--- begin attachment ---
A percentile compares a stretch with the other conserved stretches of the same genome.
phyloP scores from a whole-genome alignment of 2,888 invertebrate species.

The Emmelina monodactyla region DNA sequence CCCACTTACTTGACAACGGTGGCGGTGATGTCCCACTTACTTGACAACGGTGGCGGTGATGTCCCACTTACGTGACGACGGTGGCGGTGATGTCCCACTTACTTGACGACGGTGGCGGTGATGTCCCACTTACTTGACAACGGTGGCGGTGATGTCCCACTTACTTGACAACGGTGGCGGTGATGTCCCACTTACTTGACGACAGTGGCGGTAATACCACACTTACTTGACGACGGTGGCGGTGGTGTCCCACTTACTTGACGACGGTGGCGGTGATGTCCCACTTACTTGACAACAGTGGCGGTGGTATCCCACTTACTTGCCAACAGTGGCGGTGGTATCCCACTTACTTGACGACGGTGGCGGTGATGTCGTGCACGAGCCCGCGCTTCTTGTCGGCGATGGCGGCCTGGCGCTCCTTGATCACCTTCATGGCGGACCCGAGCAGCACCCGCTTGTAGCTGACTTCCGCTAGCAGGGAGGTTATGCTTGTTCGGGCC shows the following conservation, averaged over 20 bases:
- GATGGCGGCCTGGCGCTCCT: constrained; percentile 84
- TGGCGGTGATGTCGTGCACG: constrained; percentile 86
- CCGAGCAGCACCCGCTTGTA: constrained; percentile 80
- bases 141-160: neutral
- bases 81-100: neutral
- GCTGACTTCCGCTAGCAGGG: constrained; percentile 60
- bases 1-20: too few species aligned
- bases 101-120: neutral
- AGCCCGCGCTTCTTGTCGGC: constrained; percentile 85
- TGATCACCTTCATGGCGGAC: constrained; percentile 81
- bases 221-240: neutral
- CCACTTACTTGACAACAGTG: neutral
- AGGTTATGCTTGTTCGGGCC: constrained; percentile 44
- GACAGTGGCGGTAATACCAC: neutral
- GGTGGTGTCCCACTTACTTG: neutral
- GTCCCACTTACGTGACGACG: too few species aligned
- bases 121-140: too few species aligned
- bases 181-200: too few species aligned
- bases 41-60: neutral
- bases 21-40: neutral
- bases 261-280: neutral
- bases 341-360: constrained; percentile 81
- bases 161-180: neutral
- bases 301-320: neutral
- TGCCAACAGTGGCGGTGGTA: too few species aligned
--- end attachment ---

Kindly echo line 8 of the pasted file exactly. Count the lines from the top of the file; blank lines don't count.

- bases 81-100: neutral